The other side of such expeditions, however, has often been the bringing of ruin and death to those lucky enough to have been "discovered" or "liberated". Even as they gloried in the fabulous scale of their achievement, Cortés and his followers were not oblivious to its horrendous cost. "An enchanted vision" - this was how Tenochtitlán had appeared to one conquistador as he approached it for the first time. "It was all so wonderful that I do not know how to describe this glimpse of things never heard of, seen or dreamed of before."
Yet the city's glories ended up obliterated, its temples levelled, the beautiful lake in which it sat filled with rubble, and its inhabitants slaughtered. "We could not but be saddened," Cortés later reflected, "by their determination to die." Ultimately, it was not the Spaniards themselves, but rather the germs that they brought with them, which truly spelled disaster for the Mexica, and for all the native peoples of America. Millions upon millions died. The survivors faced exploitation and poverty, and the demographic make-up of the New World was for ever altered. Such was the world's first taste of what globalisation might bring.
No wonder that today in Mexico, even among those of European descent, there is a profound sense of identification with the Mexica as against the Spaniards. Moctezuma himself, who was kidnapped by Cortés and became the victim of a highly pronounced Stockholm syndrome, is barely remembered. The true hero, the Mexican emperor with statues raised to him across the country, is his successor Cuauhtémoc, who fought the invaders to the terrible end. It is not as freedom fighters, however, that the Mexica are most potently commemorated in their native land, but rather as the denizens of a lost and innocent Eden.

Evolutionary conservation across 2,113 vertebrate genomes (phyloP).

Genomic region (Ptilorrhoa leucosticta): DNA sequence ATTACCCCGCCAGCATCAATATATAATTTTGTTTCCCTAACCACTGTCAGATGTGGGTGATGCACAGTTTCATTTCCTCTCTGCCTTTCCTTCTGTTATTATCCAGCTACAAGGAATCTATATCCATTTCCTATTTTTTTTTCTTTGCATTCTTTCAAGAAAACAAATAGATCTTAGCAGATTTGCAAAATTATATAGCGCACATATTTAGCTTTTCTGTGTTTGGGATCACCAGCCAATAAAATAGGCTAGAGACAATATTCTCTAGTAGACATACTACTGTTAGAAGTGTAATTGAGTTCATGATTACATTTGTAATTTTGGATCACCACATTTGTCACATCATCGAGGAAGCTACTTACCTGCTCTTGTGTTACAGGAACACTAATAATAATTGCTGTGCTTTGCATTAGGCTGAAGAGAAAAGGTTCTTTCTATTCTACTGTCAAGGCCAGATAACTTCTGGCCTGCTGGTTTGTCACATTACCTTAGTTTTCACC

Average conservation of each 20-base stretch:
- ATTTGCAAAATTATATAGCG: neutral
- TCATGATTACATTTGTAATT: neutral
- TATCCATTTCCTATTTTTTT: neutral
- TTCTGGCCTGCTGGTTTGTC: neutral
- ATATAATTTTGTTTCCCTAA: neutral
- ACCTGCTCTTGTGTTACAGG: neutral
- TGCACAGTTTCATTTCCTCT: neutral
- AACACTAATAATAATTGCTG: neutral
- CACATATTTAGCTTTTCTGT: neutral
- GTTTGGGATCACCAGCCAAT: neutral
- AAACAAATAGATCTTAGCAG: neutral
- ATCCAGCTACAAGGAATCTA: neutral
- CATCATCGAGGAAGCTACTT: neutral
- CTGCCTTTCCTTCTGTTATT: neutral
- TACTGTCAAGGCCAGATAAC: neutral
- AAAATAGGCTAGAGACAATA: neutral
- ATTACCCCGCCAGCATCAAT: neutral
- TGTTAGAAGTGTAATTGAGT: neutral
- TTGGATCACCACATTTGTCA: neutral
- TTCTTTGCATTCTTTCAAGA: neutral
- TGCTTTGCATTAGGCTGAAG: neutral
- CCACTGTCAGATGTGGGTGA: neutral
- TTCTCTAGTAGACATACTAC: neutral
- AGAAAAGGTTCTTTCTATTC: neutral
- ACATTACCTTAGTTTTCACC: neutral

A vision which enshrines the conquistadors as syphilitic slave-drivers, practising genocide in the cause of plundering gold, is to be found in the very heart of Mexico City, the great capital raised over the ruins of Tenochtitlán, right on the site of Moctezuma's main palace. Here, in the Palacio Nacional, seat of Spanish viceroys and Mexican presidents, the country's greatest modern artist, Diego Rivera, painted a series of murals illustrating Mexico's history in the 1920s. The blue blood of the Spanish aristocracy might have run through Rivera's veins, but he was also a Marxist with a passionate sympathy for the indigenous peoples displaced by his ancestors. Accordingly, in his murals, he portrayed Tenochtitlán as a workers' paradise where all was dignity, joy and calm.
The beauty of the natural world and the egalitarianism of the social order are represented as having existed in perfect harmony. Rivera shows Moctezuma, who mistook Cortés for Quetzalcoatl, the "feathered serpent" god, not to have been so wrong, after all: the Europeans may not have been gods, but they were certainly snakes in the garden.
This is a perspective that appeals far beyond Mexico. Hugo Chávez is only the most prominent of a generation of South American leaders who have followed in Rivera's footsteps, and found sustenance for their socialist principles in the seedbed of the pre-Columbian past. Evo Morales, the jumper-wearing president of Bolivia, has made much political capital out of being his country's first fully indigenous head of state since the death of the last Inca emperor. "Lula" da Silva, the charismatic president of Brazil, mortified Gordon Brown at a press conference by lecturing him on the sins of "white people with blue eyes" and pointing out, with reference to the global recession, that he had never met an indigenous banker.